- Reassure your child that these feelings are normal and that it is normal for adults and children alike to experience them.
- Explain to your child that it takes courage to talk about feelings and thoughts, but that sharing their concerns with a trusted adult could be beneficial.
- Encourage your child to talk to you whenever he or she feels comfortable.
- The best way to determine what your child needs to feel well is to ask them. This information can be useful in providing or securing the care your child needs.
Getting Help for Children’s Mental Health Problems
If you see any of the following changes in your child’s mood or behavior, it’s best to seek professional treatment right away:
- continue for more than a month or two.
- causing your kid’s stress
- are having a negative impact on their close relationships.
- interfere with your kids’ regular routines and prevent them from having fun.
Many different kinds of expert help are available, such as:
- preschool or elementary school educator, or guidance counselor
- general practitioner or pediatrician
- someone with special training as a child and family psychologist
- mental health social worker
- Visit the community health center or pediatric clinic in your area.
- local resources for mental health care.
Mental Health Problems in Children
Attention Deficit Hyperactivity Disorder (ADHD)
The inability to focus and become easily distracted during growth characterizes attention deficit hyperactivity disorder (ADHD). The DSM-5 classifies ADHD as inattentive, hyperactive-impulsive, or mixed.
ADHD symptoms and manic or hypomanic episodes in bipolar disorder can share a lot of similarities. A child’s symptoms could include irritability, excessive chattering, trouble focusing, and a decline in social skills. It is the responsibility of the treating clinician to determine whether or not these symptoms represent separate conditions. Before treating ADHD, it is important to rule out bipolar disorder because the treatment, a stimulant, could make manic episodes worse in children with the disorder.
Oppositional Defiant Disorder (ODD)
An ongoing pattern of hostile or irritable mood, argumentative or defiant behavior or vindictiveness toward adults or other authority figures for at least six months constitutes oppositional defiant disorder (ODD). Symptoms of this behavioral condition typically emerge before the age of eight. Before puberty, it primarily affects boys, but afterward, it affects both sexes in about equal numbers. As opposed to DMDD, children with ODD experience inappropriate or irritated outbursts directed at specific adults, most commonly their parents and teachers. Children with ODD, among other things, frequently act perfectly, which can be very stressful for their parents.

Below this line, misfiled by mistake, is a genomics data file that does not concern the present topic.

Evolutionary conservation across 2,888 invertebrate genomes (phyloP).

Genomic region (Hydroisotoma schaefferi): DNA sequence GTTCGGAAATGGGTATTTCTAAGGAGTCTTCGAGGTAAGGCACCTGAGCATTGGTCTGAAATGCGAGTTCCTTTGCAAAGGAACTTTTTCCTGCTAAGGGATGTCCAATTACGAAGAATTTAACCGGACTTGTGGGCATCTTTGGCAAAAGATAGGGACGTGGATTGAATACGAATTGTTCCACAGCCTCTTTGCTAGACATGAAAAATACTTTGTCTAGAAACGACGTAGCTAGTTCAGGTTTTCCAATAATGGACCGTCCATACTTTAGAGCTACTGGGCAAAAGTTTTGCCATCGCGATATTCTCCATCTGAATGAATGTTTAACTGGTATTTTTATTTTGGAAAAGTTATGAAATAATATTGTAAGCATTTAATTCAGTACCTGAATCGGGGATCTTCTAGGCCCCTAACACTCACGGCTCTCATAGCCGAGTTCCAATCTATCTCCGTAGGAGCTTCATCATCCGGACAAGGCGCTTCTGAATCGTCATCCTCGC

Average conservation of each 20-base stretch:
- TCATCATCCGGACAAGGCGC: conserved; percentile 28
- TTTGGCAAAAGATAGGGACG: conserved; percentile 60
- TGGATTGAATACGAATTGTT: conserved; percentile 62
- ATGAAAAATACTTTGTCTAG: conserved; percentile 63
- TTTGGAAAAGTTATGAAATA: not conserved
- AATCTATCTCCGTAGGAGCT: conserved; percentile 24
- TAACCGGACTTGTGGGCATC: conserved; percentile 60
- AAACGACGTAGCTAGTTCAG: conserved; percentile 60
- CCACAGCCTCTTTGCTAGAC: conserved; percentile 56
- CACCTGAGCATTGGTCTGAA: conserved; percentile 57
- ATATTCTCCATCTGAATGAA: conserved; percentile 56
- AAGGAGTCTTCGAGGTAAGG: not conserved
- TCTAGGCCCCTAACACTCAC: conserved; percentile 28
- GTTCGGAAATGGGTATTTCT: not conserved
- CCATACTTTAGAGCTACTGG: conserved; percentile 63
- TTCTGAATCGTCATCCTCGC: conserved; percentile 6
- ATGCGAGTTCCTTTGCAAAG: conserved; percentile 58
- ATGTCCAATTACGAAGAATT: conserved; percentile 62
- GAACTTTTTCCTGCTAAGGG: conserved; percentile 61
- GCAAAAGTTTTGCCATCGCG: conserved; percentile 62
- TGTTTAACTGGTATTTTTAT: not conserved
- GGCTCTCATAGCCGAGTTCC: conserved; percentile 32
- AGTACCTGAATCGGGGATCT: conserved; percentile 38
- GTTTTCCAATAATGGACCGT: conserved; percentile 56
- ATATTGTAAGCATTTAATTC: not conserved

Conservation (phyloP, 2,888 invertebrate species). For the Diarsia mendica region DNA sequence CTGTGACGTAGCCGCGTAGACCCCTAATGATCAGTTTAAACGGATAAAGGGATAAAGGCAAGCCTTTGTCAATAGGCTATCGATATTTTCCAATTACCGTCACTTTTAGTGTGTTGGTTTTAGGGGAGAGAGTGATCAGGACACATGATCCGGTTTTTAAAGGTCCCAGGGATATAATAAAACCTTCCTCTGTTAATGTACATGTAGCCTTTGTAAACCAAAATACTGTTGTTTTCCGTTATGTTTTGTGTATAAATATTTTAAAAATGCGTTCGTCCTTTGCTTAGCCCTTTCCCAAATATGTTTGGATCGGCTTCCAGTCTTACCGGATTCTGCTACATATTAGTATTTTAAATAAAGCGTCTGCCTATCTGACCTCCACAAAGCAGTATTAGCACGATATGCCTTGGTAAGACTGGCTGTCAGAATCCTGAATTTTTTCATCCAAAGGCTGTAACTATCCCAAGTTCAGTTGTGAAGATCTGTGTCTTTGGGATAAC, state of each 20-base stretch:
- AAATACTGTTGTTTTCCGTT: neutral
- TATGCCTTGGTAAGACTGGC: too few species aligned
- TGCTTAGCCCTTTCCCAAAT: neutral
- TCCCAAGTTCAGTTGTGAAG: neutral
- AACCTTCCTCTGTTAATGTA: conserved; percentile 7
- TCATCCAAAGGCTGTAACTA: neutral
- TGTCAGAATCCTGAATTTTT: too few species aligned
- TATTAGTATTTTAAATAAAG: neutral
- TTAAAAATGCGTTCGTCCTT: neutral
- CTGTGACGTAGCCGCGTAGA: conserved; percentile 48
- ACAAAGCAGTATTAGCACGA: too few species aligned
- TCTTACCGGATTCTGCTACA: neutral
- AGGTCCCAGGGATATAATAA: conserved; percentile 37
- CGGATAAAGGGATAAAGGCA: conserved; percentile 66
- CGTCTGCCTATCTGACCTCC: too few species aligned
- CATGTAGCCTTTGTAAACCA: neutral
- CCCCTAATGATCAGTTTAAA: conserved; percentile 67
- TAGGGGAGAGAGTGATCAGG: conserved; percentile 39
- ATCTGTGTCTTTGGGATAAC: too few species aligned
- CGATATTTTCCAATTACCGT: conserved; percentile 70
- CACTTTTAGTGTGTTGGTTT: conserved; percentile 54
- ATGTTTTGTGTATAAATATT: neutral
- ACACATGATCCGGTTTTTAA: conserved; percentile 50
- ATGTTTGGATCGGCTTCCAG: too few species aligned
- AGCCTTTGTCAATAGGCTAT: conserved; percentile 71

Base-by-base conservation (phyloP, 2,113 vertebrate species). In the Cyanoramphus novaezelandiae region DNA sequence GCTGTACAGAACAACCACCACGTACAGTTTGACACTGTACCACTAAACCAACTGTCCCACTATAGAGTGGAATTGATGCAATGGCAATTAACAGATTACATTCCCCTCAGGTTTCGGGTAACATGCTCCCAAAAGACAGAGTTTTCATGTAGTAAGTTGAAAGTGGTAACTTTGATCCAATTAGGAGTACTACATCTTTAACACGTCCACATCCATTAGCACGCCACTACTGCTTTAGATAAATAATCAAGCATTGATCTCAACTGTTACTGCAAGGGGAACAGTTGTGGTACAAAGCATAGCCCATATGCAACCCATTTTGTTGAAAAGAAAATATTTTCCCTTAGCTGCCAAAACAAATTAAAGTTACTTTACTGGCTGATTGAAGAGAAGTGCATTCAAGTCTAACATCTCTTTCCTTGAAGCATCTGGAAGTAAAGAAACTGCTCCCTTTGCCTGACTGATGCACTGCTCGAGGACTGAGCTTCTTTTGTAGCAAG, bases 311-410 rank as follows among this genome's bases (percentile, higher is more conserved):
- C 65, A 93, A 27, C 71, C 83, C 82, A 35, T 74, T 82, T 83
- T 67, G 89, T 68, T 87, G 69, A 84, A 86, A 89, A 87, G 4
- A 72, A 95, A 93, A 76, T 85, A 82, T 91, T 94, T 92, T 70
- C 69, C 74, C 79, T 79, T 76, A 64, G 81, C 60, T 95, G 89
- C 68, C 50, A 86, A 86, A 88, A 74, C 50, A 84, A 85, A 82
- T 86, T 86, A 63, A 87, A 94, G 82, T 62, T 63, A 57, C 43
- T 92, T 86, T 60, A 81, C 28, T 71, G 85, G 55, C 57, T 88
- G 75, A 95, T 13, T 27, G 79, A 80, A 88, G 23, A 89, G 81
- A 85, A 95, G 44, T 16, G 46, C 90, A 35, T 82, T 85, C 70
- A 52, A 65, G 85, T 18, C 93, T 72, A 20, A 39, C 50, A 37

Separation Anxiety Disorder (SAD)
A child with separation anxiety disorder (SAD) suffers from severe distress whenever they are away from their primary caregiver. The avoidance of school and social activities, repeated dreams about separation, and the reporting of physical issues while separated from significant attachment figures are all further signs. Criteria for a diagnosis of SAD include substantial impairment in social, vocational, or academic performance. Separation anxiety is commonly seen in children who have had early trauma due to being separated from a parent or primary caregiver.
The DSM-5 defines pica as “the intake of non-edible substances for at least one month at an age when this behavior is regarded developmentally inappropriate,” making it an official diagnosis for eating disorders (at least two years of age). Ice, clay, lead, dirt, sand, stones, paint chips, charcoal, chalk, wood, light bulbs, needles, wire, cigarette butts, and wire are among the things a child with this disorder may try to eat. PICA is the most frequent eating disorder in adults with developmental disabilities, despite its higher occurrence in children.
Children who have experienced trauma often have difficulty regulating their emotions, forming healthy connections, and learning about who they are, even after being placed in a safe and nurturing setting. When kids are able to get through hard times, it’s usually because caring adults work hard to help them. These results show how important it is to find situations that put young children at high risk of serious psychological harm quickly and act on them.
The family, home, and community settings are crucial when treating mental health problems in young children. When parents and households are healthy, children thrive emotionally. Having mental health problems at a young age is more likely to happen if you are in a relationship that is abusive, threatening, consistently careless, or mentally harmful. When relationships are responsive and helpful, however, they can protect young children from the harmful impacts of other stressors. As a result, decreasing the pressure on children necessitates addressing the stresses on their families.